This morning Tracy Wirtz and I talked about drowning prevention. Whenever I talk about drowning the worst cases I have seen come to mind, but also the silliest. One day I was in the Emergency Room when the ambulance brought in a 13 year-old who came close to drowning in a local hotel pool. He was awake and alert on arrival, but everyone was understandably shaken. The hotel pool had a deep end but no life guard.
The 13 year-old could not swim, the parents told us, but enjoyed bobbing in the shallow end, going to the bottom and then pushing up out of the water. Well, he bobbed and bobbed his way unwittingly to the deep end until he could no longer bob up high enough to reach the surface. The boy described to us looking up at the surface, seeing his parents helplessly looking back down on him. They could not swim either.
If it is not apparent by now that this was not a group of deep thinkers, here came the kicker: to try to rescue their boy, the parents told me that they shouted down to him “Get out of the pool!” They could not make the connection that “not being able to swim” means “he can’t get himself out of the pool.” Eventually a more capable adult jumped in and hauled the boy out.
This story illustrates several drowning prevention points. Water is inviting and fun. If you do not know how to be safe, though, water is deadly when you get (literally) in over your head. Being safe means knowing how to swim, swimming where there are lifeguards, and knowing what to do if there are kids by the water who do not know how to swim.
No toddler should be left alone by any water, including tubs and wading pools and shallow ponds. Like our goofy parents above, toddlers can not tell what is safe and what isn’t. Then it is easy for them to stumble, hit their head on hard tub sides or rocks, and go face down and unconscious into the water. All home pools should be fenced on all four sides with unclimbable fences and toddler-proof latches (too high for them to reach). Having the pool open to the back sliding door is an invitation for disaster.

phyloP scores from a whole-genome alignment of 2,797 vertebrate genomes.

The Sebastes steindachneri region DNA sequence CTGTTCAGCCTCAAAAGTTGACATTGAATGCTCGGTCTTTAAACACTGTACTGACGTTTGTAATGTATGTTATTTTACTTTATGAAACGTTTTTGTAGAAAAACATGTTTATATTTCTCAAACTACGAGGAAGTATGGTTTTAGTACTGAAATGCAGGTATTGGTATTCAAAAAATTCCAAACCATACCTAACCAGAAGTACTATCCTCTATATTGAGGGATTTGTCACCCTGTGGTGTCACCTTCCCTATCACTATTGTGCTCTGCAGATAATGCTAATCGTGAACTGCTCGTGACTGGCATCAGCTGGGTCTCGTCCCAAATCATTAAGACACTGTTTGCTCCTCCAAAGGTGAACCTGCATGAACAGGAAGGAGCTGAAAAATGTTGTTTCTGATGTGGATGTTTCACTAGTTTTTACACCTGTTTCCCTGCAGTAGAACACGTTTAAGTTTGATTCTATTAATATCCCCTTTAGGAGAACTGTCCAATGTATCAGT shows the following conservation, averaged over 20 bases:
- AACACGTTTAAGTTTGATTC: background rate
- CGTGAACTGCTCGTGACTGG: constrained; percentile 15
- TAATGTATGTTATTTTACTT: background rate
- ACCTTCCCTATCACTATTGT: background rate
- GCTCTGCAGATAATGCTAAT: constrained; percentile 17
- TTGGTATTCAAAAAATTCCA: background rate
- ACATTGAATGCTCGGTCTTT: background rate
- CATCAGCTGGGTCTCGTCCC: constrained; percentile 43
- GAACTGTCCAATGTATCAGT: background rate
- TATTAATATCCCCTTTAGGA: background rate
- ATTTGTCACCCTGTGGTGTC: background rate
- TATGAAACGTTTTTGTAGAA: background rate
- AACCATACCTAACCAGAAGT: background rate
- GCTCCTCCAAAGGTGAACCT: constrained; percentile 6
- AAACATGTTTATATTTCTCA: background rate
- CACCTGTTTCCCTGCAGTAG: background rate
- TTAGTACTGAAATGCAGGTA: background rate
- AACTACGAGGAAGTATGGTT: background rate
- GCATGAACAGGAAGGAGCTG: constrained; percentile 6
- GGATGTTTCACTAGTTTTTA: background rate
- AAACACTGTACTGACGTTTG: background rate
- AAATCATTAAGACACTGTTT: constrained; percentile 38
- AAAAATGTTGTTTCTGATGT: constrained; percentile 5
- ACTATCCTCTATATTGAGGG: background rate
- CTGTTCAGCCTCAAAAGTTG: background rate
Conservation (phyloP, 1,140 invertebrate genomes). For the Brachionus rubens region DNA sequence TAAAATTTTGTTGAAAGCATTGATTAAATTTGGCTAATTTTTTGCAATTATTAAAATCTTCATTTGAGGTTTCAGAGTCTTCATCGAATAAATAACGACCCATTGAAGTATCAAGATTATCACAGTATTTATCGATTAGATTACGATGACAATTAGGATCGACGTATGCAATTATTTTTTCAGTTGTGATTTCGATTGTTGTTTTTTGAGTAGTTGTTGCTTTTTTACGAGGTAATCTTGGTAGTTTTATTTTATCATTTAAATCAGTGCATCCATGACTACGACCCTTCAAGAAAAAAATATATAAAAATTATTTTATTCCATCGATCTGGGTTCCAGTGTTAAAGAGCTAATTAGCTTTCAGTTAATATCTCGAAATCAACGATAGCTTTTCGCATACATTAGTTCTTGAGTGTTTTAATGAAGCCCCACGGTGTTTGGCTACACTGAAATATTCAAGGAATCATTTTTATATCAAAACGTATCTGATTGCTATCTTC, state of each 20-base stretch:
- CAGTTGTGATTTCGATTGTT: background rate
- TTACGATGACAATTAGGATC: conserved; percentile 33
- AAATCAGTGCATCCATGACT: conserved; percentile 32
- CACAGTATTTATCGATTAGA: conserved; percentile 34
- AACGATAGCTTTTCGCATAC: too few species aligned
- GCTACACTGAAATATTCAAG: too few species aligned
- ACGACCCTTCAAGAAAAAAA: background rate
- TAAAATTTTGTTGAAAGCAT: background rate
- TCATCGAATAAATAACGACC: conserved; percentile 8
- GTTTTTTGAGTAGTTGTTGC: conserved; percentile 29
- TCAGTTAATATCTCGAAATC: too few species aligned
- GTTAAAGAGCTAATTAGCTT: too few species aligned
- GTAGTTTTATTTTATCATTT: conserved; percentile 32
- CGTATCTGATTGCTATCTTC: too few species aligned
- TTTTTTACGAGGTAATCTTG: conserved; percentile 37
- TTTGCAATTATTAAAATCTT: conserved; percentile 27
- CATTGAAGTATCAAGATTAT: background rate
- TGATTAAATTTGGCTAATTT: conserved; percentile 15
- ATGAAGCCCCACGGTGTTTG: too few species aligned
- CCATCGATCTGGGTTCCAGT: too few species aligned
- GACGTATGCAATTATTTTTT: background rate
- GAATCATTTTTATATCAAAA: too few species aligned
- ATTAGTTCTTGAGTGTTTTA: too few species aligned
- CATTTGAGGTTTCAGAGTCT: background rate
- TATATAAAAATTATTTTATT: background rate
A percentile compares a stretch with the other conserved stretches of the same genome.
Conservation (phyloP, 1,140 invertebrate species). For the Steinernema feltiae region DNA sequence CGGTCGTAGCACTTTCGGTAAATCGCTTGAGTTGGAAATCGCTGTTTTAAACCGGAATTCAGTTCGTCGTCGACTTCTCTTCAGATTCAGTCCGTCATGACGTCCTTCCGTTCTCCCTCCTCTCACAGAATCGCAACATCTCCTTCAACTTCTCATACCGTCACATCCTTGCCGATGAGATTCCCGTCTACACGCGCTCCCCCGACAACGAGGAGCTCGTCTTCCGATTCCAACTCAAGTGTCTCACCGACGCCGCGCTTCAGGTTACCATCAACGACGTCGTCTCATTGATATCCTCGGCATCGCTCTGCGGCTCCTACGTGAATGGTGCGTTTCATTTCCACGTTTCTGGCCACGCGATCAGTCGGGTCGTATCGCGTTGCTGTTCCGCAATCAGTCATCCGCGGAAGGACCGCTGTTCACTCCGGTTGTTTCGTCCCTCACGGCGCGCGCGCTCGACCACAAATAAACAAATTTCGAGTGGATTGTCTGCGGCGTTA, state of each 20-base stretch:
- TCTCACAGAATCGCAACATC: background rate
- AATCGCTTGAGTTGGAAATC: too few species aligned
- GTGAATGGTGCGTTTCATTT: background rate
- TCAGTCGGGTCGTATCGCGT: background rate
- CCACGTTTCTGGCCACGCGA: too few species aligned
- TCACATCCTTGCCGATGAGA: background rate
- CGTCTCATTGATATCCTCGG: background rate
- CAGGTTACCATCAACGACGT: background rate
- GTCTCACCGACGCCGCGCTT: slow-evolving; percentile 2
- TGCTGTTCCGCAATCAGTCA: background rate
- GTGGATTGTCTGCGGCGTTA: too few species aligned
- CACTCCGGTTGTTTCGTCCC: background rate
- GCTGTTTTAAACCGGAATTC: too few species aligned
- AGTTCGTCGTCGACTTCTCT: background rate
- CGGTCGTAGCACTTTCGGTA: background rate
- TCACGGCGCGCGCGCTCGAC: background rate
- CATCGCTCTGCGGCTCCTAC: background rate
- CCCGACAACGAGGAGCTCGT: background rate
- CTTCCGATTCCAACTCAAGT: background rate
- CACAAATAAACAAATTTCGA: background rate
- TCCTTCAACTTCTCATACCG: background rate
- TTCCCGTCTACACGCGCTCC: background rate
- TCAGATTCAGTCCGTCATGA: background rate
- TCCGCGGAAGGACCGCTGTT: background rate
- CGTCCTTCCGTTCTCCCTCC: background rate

Toddlers thus need to be watched all the time near water. It is impossible to watch a toddler always and everywhere, but near water you can not slip. My last drowning death was a two-year old whose parents lost track of him at home and he was found face down in the backyard pond. Near deeper water, toddlers should wear life jackets.
Older kids should have swimming lessons, always swim with a buddy, and swim in guarded pools or with alert, capable adults. Throwable rescue floats , like life rings with rope, should be handy. Ideally, adults should know CPR. Drowning victims are only saved when their breathing is restored at water-side. Bystander CPR is the key to survival- brains die of lack of oxygen before most ambulances have a chance to get to the scene. The only time in my experience that an ambulance crew revived a drowned toddler was when the firehouse was across the street from the scene.
Besides toddlers, the other group at high-risk for drowning is teenagers. Their tragedies often begin with drinking, and then swimming, boating, or diving in unguarded lakes or rivers. Since teenagers are such bad listeners, the time to warn them about this is when they are still young elementary school kids. That is the time of life when kids absorb the lessons they need for later.
If any of you readers have any other tips or exciting stories of drowning survival, feel free to comment!